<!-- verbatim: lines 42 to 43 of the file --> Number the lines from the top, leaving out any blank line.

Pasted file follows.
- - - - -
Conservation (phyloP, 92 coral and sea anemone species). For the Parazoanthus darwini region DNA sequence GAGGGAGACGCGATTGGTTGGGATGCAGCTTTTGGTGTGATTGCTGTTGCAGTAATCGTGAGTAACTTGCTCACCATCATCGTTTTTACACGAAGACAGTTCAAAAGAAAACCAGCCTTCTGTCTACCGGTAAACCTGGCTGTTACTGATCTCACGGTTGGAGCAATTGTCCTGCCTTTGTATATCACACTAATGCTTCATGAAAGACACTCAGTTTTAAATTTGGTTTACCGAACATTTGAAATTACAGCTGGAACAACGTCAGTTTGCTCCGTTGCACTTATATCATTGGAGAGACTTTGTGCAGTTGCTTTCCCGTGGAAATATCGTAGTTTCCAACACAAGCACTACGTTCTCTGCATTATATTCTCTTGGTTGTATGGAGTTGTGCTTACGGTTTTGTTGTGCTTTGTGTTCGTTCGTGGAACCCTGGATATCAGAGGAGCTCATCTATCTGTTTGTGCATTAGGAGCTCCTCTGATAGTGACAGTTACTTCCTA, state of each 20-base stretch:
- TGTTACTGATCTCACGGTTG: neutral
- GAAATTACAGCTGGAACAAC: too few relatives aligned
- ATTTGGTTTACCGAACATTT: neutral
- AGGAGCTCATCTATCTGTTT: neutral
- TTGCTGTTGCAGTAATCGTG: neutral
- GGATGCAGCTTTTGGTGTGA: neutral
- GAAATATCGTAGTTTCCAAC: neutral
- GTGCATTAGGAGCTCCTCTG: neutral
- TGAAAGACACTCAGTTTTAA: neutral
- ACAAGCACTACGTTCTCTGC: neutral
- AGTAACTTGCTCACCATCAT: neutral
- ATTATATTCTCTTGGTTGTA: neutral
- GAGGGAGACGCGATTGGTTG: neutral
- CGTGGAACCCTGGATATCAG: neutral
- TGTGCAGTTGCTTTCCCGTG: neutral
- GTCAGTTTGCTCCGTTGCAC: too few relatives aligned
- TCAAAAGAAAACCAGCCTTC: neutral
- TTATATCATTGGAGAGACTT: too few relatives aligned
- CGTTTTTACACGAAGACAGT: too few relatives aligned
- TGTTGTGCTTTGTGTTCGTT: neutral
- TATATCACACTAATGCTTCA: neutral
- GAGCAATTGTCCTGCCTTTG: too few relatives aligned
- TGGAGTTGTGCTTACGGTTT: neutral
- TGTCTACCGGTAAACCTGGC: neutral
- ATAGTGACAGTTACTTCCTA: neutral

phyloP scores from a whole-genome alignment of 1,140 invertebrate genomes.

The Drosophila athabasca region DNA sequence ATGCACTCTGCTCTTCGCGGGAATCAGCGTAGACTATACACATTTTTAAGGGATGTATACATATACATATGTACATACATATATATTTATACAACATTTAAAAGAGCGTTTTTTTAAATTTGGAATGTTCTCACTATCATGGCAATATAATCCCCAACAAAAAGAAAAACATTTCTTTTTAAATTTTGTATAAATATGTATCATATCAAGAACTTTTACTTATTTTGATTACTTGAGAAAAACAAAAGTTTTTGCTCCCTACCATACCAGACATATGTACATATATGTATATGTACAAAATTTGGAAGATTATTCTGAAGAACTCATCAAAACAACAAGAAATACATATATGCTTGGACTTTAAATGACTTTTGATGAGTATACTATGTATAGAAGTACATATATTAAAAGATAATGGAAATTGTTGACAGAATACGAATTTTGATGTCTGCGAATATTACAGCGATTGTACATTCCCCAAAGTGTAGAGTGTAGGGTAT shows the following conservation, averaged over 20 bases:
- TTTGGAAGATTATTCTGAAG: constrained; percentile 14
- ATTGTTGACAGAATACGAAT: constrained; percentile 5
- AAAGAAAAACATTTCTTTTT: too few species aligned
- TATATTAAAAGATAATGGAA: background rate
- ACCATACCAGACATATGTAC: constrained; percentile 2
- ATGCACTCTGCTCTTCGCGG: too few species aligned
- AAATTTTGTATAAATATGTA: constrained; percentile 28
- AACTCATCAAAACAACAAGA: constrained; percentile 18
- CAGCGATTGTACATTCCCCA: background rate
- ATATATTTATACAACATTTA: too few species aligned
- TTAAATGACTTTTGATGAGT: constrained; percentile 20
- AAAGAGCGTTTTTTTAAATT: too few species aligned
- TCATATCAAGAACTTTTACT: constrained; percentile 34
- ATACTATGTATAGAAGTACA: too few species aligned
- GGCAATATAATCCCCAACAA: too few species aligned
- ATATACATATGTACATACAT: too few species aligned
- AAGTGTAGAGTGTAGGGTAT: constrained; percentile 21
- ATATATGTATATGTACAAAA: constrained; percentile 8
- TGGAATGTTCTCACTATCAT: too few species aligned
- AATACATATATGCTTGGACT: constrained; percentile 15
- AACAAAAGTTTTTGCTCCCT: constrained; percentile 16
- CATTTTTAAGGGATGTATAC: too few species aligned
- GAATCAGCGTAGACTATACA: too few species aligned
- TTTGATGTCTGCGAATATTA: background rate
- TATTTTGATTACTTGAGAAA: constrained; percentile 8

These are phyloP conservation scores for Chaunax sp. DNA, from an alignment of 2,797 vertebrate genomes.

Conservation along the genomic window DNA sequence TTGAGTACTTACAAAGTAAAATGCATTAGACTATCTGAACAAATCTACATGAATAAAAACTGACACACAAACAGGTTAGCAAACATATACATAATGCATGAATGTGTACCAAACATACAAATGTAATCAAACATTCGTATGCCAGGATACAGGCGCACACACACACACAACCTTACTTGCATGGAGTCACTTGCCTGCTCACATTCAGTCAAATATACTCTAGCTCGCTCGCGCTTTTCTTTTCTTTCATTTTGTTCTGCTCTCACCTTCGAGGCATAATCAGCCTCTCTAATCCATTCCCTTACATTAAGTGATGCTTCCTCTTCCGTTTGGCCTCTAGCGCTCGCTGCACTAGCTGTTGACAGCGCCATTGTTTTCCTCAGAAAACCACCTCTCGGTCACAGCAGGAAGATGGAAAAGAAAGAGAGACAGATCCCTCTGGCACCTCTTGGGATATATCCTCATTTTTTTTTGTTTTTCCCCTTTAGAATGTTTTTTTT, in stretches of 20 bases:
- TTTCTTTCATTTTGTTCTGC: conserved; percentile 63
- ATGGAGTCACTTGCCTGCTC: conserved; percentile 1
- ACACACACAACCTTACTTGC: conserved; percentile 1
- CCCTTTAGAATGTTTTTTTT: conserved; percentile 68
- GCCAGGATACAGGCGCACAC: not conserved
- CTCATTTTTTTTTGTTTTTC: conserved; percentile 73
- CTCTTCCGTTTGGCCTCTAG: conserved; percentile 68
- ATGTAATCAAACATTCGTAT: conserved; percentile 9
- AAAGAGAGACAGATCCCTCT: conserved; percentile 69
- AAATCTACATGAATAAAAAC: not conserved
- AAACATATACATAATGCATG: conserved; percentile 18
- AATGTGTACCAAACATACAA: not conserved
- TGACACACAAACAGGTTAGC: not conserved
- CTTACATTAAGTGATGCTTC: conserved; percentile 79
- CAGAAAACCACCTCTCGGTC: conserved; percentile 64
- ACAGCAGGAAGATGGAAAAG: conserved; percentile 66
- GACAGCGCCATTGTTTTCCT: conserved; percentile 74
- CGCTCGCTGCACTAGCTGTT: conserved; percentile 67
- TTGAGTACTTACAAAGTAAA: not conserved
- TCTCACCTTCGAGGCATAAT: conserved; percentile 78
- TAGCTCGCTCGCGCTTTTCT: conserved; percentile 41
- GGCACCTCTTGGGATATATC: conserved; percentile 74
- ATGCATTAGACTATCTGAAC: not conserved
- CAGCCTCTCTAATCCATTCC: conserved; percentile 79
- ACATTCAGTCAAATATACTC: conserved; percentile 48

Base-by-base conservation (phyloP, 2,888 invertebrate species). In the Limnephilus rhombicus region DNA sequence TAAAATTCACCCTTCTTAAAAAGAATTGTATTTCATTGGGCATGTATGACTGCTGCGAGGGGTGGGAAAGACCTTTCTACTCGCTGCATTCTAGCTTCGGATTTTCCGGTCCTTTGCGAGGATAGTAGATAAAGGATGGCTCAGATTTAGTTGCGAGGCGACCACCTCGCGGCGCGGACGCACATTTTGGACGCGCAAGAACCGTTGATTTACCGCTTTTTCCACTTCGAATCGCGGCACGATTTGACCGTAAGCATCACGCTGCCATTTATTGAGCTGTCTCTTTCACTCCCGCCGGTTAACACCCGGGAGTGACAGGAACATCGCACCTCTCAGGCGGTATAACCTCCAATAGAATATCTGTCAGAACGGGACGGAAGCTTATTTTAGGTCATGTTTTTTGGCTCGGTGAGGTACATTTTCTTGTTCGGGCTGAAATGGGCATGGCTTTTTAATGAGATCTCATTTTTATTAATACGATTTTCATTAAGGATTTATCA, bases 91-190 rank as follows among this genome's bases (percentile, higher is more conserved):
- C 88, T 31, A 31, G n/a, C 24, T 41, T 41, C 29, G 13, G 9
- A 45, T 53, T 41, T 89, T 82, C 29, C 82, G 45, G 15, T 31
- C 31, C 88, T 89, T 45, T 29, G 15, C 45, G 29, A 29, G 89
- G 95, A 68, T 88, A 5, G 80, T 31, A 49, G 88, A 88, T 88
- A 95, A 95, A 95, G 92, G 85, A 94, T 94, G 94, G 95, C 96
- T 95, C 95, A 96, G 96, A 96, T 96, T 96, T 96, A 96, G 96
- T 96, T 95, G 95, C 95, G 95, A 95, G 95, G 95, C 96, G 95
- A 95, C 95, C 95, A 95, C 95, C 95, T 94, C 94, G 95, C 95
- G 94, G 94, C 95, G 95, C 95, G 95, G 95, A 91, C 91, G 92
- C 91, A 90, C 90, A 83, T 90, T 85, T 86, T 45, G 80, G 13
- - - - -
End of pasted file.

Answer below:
- ATACTATGTATAGAAGTACA: too few species aligned
- GGCAATATAATCCCCAACAA: too few species aligned